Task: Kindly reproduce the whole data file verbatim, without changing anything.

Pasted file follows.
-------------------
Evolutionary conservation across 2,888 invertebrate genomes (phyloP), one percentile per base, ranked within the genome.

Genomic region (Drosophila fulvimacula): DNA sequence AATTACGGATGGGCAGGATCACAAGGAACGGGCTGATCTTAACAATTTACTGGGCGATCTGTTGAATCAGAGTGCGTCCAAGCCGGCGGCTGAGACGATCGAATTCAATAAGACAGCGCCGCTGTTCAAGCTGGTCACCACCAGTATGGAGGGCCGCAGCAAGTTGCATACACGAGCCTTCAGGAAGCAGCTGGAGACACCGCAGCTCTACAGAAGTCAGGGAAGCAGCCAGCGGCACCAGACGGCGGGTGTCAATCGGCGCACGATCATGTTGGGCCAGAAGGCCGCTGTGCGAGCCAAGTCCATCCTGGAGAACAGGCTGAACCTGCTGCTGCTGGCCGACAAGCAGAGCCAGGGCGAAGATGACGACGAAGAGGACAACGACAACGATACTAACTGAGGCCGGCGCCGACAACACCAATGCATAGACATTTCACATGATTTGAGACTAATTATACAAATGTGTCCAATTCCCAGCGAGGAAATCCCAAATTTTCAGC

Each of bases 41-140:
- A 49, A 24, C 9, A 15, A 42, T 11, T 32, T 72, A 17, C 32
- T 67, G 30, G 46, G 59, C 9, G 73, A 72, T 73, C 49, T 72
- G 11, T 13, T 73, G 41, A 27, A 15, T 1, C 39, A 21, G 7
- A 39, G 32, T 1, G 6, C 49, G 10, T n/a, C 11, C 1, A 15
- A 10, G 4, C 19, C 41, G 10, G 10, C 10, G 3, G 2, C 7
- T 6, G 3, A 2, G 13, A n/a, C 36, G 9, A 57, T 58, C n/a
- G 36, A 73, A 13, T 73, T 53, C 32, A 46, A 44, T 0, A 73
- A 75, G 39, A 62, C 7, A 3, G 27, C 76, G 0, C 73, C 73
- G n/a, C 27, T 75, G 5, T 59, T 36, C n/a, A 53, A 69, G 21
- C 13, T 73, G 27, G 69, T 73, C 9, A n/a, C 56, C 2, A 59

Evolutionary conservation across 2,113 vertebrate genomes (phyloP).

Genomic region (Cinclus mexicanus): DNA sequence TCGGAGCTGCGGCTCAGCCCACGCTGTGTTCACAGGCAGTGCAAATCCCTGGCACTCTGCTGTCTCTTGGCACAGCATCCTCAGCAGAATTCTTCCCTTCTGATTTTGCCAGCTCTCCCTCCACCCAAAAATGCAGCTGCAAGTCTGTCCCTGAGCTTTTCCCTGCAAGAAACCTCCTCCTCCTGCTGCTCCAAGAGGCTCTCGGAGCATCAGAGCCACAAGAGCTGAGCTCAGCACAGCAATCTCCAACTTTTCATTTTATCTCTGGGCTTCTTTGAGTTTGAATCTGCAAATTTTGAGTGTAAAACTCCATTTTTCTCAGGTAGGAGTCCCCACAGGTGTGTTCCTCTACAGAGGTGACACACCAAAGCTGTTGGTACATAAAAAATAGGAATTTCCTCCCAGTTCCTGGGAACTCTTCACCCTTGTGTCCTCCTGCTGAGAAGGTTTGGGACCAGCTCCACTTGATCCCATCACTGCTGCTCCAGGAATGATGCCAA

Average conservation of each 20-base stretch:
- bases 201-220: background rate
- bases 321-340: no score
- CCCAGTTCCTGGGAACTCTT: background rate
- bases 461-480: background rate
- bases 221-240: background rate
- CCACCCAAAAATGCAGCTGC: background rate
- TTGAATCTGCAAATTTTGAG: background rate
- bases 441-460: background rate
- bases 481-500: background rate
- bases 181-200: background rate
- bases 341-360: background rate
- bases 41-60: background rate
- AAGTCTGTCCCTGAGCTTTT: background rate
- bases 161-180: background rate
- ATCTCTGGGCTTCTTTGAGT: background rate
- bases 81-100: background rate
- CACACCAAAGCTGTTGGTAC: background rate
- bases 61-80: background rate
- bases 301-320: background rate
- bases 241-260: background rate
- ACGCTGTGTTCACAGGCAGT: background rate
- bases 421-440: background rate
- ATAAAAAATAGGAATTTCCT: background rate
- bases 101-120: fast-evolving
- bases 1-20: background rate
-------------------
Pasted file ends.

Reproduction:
Evolutionary conservation across 2,888 invertebrate genomes (phyloP), one percentile per base, ranked within the genome.

Genomic region (Drosophila fulvimacula): DNA sequence AATTACGGATGGGCAGGATCACAAGGAACGGGCTGATCTTAACAATTTACTGGGCGATCTGTTGAATCAGAGTGCGTCCAAGCCGGCGGCTGAGACGATCGAATTCAATAAGACAGCGCCGCTGTTCAAGCTGGTCACCACCAGTATGGAGGGCCGCAGCAAGTTGCATACACGAGCCTTCAGGAAGCAGCTGGAGACACCGCAGCTCTACAGAAGTCAGGGAAGCAGCCAGCGGCACCAGACGGCGGGTGTCAATCGGCGCACGATCATGTTGGGCCAGAAGGCCGCTGTGCGAGCCAAGTCCATCCTGGAGAACAGGCTGAACCTGCTGCTGCTGGCCGACAAGCAGAGCCAGGGCGAAGATGACGACGAAGAGGACAACGACAACGATACTAACTGAGGCCGGCGCCGACAACACCAATGCATAGACATTTCACATGATTTGAGACTAATTATACAAATGTGTCCAATTCCCAGCGAGGAAATCCCAAATTTTCAGC

Each of bases 41-140:
- A 49, A 24, C 9, A 15, A 42, T 11, T 32, T 72, A 17, C 32
- T 67, G 30, G 46, G 59, C 9, G 73, A 72, T 73, C 49, T 72
- G 11, T 13, T 73, G 41, A 27, A 15, T 1, C 39, A 21, G 7
- A 39, G 32, T 1, G 6, C 49, G 10, T n/a, C 11, C 1, A 15
- A 10, G 4, C 19, C 41, G 10, G 10, C 10, G 3, G 2, C 7
- T 6, G 3, A 2, G 13, A n/a, C 36, G 9, A 57, T 58, C n/a
- G 36, A 73, A 13, T 73, T 53, C 32, A 46, A 44, T 0, A 73
- A 75, G 39, A 62, C 7, A 3, G 27, C 76, G 0, C 73, C 73
- G n/a, C 27, T 75, G 5, T 59, T 36, C n/a, A 53, A 69, G 21
- C 13, T 73, G 27, G 69, T 73, C 9, A n/a, C 56, C 2, A 59

Evolutionary conservation across 2,113 vertebrate genomes (phyloP).

Genomic region (Cinclus mexicanus): DNA sequence TCGGAGCTGCGGCTCAGCCCACGCTGTGTTCACAGGCAGTGCAAATCCCTGGCACTCTGCTGTCTCTTGGCACAGCATCCTCAGCAGAATTCTTCCCTTCTGATTTTGCCAGCTCTCCCTCCACCCAAAAATGCAGCTGCAAGTCTGTCCCTGAGCTTTTCCCTGCAAGAAACCTCCTCCTCCTGCTGCTCCAAGAGGCTCTCGGAGCATCAGAGCCACAAGAGCTGAGCTCAGCACAGCAATCTCCAACTTTTCATTTTATCTCTGGGCTTCTTTGAGTTTGAATCTGCAAATTTTGAGTGTAAAACTCCATTTTTCTCAGGTAGGAGTCCCCACAGGTGTGTTCCTCTACAGAGGTGACACACCAAAGCTGTTGGTACATAAAAAATAGGAATTTCCTCCCAGTTCCTGGGAACTCTTCACCCTTGTGTCCTCCTGCTGAGAAGGTTTGGGACCAGCTCCACTTGATCCCATCACTGCTGCTCCAGGAATGATGCCAA

Average conservation of each 20-base stretch:
- bases 201-220: background rate
- bases 321-340: no score
- CCCAGTTCCTGGGAACTCTT: background rate
- bases 461-480: background rate
- bases 221-240: background rate
- CCACCCAAAAATGCAGCTGC: background rate
- TTGAATCTGCAAATTTTGAG: background rate
- bases 441-460: background rate
- bases 481-500: background rate
- bases 181-200: background rate
- bases 341-360: background rate
- bases 41-60: background rate
- AAGTCTGTCCCTGAGCTTTT: background rate
- bases 161-180: background rate
- ATCTCTGGGCTTCTTTGAGT: background rate
- bases 81-100: background rate
- CACACCAAAGCTGTTGGTAC: background rate
- bases 61-80: background rate
- bases 301-320: background rate
- bases 241-260: background rate
- ACGCTGTGTTCACAGGCAGT: background rate
- bases 421-440: background rate
- ATAAAAAATAGGAATTTCCT: background rate
- bases 101-120: fast-evolving
- bases 1-20: background rate